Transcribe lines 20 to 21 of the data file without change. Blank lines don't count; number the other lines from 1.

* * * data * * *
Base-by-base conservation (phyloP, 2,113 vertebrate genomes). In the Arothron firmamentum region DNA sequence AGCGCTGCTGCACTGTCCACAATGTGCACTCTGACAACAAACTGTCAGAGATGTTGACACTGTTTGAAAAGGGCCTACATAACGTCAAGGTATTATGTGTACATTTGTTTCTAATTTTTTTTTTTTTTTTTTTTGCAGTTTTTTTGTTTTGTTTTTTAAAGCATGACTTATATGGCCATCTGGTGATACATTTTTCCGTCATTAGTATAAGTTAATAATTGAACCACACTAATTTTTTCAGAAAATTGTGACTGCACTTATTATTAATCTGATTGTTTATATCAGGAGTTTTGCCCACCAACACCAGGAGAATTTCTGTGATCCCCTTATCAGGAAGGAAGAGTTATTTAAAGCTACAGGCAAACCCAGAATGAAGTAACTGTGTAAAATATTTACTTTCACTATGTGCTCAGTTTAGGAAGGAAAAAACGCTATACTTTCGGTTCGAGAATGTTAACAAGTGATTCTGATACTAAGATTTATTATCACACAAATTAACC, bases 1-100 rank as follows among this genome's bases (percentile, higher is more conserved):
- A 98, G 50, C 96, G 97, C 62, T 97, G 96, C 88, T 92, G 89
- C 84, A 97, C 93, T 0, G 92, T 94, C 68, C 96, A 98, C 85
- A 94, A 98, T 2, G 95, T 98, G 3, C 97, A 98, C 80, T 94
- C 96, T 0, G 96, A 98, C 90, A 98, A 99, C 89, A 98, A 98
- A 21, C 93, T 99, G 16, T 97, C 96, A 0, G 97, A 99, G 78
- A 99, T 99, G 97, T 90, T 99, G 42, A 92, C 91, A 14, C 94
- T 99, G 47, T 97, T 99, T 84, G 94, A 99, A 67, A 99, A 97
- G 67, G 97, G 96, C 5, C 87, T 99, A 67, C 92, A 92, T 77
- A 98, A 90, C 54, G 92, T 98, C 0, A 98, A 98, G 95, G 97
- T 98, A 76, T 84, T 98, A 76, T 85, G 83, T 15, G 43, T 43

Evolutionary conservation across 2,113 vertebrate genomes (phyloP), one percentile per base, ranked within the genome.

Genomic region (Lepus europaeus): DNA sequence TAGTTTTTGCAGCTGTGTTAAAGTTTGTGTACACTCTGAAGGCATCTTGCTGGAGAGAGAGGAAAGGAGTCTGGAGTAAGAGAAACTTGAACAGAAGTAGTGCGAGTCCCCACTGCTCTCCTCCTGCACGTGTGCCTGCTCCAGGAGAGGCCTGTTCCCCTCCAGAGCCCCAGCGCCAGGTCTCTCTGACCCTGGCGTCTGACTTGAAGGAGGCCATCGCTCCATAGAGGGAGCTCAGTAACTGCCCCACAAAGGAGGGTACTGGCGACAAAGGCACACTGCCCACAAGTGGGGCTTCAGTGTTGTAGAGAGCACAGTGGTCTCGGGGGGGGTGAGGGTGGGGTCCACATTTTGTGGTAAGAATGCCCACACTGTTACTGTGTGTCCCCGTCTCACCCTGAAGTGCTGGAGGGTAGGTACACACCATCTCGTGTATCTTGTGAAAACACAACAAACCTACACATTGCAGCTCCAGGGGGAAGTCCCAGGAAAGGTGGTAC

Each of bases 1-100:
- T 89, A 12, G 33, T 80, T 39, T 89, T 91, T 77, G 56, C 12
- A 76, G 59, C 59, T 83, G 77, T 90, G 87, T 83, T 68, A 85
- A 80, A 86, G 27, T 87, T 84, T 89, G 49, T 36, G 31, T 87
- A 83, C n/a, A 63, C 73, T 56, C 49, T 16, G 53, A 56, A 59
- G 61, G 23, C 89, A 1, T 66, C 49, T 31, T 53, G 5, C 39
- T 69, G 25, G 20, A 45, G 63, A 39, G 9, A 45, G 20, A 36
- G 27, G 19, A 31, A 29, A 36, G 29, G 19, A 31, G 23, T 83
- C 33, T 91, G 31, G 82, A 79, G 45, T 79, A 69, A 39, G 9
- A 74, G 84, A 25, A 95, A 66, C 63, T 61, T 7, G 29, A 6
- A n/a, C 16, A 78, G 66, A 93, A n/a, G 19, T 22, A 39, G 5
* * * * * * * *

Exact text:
- T 69, G 25, G 20, A 45, G 63, A 39, G 9, A 45, G 20, A 36
- G 27, G 19, A 31, A 29, A 36, G 29, G 19, A 31, G 23, T 83